Many older workers share a common regret, according to a recent study from the Insured Retirement Institute. Those who are younger should take heed of it, so they can avoid making the same mistake that could affect their future financial security.
So, what is the regret so many older workers have expressed -- and how can younger employees make sure they aren't left with the same lament?
Older workers wish they'd made a different decision about retirement planning
According to the IRI data, a whopping 67% of older workers indicate they wish they had started saving money for retirement earlier than they actually did. And this is an understandable regret for a few reasons.
First and foremost, the longer you wait to start saving for retirement, the harder it is to hit your investment goals and the more you must save each month to build the nest egg necessary to support yourself.
There's a few reasons for this. First, if you have less time to invest, you won't be making as many monthly or annual contributions to your account. As a result, each one must be higher to amass the same amount of money. And, second and most importantly, the longer you wait to invest, the less time you have for compound growth to work for you.
See, when you put your money into assets that produce returns, your invested dollars begin earning additional money. This grows your nest egg without any additional effort on your part. If you invest $100 and earn a 10% return and end up with $110 invested next year, then you have an extra $10 that will earn returns in year two. If you make another 10% in the second year, you'd make an $11 profit, not a $10 one.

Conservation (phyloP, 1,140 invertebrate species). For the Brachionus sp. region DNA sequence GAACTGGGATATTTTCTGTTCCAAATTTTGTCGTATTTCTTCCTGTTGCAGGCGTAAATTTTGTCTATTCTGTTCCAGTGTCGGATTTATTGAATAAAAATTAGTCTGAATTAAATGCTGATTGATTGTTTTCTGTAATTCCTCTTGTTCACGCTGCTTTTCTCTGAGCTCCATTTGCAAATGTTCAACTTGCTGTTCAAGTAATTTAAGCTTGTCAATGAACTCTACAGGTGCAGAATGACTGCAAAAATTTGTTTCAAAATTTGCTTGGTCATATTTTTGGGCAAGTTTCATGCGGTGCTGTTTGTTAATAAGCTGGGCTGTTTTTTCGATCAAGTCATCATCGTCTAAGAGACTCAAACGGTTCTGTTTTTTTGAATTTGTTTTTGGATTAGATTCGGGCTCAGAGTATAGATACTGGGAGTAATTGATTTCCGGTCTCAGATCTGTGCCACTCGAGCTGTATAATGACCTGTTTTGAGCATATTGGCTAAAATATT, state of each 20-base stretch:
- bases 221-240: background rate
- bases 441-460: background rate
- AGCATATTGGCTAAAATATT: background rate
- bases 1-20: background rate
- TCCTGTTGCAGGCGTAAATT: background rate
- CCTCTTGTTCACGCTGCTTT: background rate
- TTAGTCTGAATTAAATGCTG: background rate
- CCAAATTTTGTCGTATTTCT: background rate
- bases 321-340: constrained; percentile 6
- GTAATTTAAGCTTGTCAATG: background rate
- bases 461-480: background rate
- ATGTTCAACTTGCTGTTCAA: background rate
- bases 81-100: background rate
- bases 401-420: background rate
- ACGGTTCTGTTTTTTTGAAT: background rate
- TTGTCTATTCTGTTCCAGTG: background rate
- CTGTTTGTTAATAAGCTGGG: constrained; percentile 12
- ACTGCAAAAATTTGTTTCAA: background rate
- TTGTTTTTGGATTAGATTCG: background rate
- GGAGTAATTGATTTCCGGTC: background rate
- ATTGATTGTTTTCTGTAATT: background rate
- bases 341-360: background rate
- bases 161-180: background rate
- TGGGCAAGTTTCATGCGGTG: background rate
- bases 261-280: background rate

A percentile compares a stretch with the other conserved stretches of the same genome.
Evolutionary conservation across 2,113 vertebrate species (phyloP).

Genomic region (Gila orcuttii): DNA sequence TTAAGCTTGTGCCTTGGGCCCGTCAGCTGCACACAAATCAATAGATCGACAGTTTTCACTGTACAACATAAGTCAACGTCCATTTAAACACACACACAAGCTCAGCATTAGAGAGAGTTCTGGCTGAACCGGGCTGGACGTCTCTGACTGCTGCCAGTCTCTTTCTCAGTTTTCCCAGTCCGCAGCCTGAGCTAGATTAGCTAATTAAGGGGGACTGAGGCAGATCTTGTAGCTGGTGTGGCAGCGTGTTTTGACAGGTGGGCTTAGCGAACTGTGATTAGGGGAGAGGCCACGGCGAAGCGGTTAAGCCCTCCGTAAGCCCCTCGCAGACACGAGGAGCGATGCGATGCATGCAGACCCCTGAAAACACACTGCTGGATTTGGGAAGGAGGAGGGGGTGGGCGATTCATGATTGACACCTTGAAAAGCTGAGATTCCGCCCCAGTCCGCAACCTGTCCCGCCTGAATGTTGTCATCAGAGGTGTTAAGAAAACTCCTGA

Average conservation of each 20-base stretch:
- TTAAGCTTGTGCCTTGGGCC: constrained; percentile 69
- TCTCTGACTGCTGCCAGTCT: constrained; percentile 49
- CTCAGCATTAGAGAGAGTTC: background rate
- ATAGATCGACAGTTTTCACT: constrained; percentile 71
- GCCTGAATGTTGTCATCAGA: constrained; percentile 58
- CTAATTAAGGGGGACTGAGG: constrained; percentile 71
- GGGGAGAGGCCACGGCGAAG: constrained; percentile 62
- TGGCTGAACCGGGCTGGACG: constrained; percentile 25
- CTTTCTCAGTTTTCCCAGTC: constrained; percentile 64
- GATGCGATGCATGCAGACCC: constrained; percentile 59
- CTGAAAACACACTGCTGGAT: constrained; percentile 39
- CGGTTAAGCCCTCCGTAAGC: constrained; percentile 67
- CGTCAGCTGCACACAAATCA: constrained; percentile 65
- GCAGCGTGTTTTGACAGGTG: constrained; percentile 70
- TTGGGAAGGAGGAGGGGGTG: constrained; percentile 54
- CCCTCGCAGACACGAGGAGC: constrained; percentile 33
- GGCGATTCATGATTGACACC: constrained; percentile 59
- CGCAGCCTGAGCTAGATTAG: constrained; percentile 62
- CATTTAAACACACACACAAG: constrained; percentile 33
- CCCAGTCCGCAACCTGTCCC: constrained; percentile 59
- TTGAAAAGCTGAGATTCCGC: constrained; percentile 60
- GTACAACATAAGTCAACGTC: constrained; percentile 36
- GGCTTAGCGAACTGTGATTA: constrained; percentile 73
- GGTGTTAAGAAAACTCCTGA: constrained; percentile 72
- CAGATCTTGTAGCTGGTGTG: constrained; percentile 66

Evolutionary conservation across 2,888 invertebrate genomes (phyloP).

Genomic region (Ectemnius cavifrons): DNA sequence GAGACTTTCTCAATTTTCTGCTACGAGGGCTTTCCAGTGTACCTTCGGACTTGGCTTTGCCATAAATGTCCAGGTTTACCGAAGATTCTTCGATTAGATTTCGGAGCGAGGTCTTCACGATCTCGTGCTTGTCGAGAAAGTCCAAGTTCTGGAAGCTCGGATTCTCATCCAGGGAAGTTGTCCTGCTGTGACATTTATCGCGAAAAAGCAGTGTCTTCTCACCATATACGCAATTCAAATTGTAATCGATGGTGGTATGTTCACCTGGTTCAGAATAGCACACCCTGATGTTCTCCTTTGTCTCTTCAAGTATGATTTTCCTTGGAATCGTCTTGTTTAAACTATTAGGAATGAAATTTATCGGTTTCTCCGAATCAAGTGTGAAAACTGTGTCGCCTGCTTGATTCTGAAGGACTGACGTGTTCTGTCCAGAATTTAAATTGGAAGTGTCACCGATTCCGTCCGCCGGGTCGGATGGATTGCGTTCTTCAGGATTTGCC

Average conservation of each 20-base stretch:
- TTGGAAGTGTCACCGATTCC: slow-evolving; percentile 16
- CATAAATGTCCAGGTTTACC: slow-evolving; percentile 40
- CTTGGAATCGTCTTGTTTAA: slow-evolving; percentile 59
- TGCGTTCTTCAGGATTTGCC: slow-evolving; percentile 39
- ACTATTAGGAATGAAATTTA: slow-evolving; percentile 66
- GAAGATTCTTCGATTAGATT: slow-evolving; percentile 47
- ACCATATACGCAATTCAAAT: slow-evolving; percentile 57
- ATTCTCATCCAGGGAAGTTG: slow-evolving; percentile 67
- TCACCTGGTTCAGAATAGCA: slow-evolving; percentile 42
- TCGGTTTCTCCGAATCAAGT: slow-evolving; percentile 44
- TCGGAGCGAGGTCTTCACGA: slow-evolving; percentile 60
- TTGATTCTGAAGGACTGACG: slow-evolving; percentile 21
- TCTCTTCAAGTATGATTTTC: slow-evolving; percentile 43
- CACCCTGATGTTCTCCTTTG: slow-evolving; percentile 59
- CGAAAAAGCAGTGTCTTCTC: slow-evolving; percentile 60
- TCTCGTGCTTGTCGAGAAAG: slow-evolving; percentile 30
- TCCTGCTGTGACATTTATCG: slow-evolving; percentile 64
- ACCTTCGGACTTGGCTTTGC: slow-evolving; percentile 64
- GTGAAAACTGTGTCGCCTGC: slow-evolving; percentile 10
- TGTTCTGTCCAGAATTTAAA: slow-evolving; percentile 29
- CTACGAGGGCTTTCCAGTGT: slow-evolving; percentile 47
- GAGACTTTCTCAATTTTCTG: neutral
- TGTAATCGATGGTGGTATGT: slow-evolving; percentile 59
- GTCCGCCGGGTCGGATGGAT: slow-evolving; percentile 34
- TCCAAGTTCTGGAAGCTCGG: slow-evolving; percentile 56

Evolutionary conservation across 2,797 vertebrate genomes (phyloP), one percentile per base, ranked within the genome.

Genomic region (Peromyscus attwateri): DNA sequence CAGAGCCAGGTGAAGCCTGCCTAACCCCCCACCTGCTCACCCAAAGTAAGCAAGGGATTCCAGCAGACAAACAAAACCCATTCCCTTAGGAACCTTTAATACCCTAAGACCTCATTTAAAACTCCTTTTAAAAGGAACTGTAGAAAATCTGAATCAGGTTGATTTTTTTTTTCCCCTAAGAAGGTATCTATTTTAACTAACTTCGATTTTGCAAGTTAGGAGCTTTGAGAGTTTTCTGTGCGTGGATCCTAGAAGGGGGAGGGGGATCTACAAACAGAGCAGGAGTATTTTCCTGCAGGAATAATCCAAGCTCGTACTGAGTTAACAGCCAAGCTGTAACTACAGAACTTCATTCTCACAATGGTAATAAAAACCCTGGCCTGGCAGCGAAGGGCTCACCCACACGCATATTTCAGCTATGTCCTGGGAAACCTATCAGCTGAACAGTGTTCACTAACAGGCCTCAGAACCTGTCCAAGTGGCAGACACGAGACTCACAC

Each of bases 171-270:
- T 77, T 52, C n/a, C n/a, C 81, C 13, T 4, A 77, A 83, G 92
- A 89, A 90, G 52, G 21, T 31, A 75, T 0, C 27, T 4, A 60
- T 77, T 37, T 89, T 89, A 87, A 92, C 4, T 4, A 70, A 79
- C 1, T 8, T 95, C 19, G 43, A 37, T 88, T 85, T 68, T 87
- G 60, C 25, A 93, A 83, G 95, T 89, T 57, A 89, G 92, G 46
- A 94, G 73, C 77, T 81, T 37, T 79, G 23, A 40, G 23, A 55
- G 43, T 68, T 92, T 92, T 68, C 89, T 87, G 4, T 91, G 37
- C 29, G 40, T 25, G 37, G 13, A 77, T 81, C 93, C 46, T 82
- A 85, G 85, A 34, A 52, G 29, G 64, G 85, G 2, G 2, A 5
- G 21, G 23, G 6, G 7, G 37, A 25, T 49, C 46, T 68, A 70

The effects of this can snowball over time. And if you invest early enough, compound growth can leave you with a far larger portfolio than you'd end up with even if you made larger contributions later on. For example, a $300 monthly investment made over 30 years would leave you with around $592,178, assuming a 10% average annual return. But a $600 investment made over 15 years would net you just $228,761. In both scenarios, you'd have invested $108,000, but compound growth would have given you an extra $363,417 if you started investing sooner.
It can also become more difficult to make large contributions to your nest egg as you get older and take on more responsibilities, such as a college education for children or a mortgage for a family home.
When looking at these numbers, it's easy to see why older workers wish they'd began saving sooner. If you're still young, don't fall into this trap of assuming you can wait. Get started today. And if you're older and are facing this regret, take heart in the fact that there are options -- such as catch-up contributions -- that can still help you build a secure retirement even if you're a bit behind where you'd prefer to be.